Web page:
It’s easy to forget when browsing the internet that every single photo, web page and video you see has to be stored somewhere on a piece of hardware. These data must be hosted somewhere. This usually involves registering a domain, renting a server and many other public practices that anyone can look up.
Dark Web sites are different. They are resistant to shut down and don’t make use of traditional hosting services to serve content to users. Let’s take a look at a few of the ways sites on the Dark Web host their content.
The DIY Approach
Many sites on Tor are small scale, meant only to cater to a handful of people. This means there’s no need for a fast connection or a fancy server box. It’s not uncommon for people to simply host their Dark Web site from a home connection. Just another node on the Tor network.
There are several components to a DIY Onion site, here are the main things you’ll need.
An Internet Connection
Since you’re hosting the site from a server on your home connection you have to make sure it has a fast enough upstream speed to serve the number of people who’ll actually use your site. Most modern fiber connections are more than fast enough for this.
You should know, however, that most ISPs explicitly forbid hosting a web server using your home connection, which is why the following piece of the puzzle is so important.
It’s generally good advice to use a VPN or virtual private network along with Tor anyway. When it comes to hosting a Tor onion site, however, it’s absolutely critical. If your ISP discovers that you’re running a web server from home you might get your service cut off. Besides, no one needs to know that you’re doing something on Tor, to begin with.
Choosing a VPN that you can both trust and is technically sufficient is crucial if you’re going to put anything out on the Dark Web.
A Dedicated Computer
While you can use your existing everyday computer to also act as a web server in the background, this would be a profoundly silly thing to do. Why? Because your computer is filled with tons of personal information. Should the web server software be compromised it’s conceivable that hackers could access the rest of that information as well. Not good for you!
So you should have a dedicated computer for the job. This machine should not have anything on it other than data related to your Tor site. If possible it should also be isolated from the rest of your LAN at the router level. That way no one can use it as a way to access your other network devices.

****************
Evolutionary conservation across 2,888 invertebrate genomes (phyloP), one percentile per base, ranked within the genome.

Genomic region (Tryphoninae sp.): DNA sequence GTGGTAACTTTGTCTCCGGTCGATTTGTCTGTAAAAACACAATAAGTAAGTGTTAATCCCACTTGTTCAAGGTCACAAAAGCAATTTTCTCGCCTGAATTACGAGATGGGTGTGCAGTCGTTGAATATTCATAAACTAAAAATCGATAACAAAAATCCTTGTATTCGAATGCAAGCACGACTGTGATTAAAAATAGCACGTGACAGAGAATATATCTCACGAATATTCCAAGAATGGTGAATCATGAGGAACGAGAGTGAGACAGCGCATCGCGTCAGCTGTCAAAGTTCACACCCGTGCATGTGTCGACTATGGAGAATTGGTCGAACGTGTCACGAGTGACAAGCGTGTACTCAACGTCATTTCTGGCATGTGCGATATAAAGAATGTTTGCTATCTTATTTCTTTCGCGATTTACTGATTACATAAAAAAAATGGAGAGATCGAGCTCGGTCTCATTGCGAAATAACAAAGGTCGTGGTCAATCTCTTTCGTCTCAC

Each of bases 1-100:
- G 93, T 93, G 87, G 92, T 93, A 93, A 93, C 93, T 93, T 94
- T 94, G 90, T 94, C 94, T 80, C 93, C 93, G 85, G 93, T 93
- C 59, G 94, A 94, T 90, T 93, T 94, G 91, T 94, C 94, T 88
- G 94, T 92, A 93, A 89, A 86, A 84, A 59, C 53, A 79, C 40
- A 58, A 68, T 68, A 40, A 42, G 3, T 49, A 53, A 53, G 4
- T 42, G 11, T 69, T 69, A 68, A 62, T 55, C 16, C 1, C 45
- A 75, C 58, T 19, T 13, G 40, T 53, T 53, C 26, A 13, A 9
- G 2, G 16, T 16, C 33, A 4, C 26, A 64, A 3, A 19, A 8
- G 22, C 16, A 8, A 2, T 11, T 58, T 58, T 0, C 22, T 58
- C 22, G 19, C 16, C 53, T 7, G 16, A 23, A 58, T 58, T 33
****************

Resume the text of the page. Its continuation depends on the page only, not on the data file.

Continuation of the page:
For a small-scale DIY hosting scenario it doesn’t have to be a very powerful machine. Really, it could be an old laptop or something similar.
Web Server Software
Once you’ve found a suitable computer you also need web server software. This would be something like the popular Apache suite. Except that plenty of Tor experts advise against using Apache because if you configure it wrong you might leak your real IP address to visitors. The best choice is always in flux, so it’s best to Google for recommendations specific to Tor at the time you want to get the service up and running.
According to the official Tor guide, you first need to get Tor itself running properly before doing anything related to web servers.
Then set up the chosen web server software, followed by the hidden service itself. The full instructions of which you can find on the official Tor site.
Using a Third-party Service
What if you don’t want to go through all the effort of setting up your own Tor site? If we have to be honest, for most people setting up a Tor site manually is pretty daunting. If you don’t know exactly what you’re doing there’s a good chance that you’re going to compromise yourself. Surely there must be someone out there willing to host Tor sites. Someone who knows how to do it right and willing to take on some risk.
The good news is that such services do exist. The bad news is that they aren’t as plentiful as they once were and present a different class of difficulties.
The Shrinking Dark Web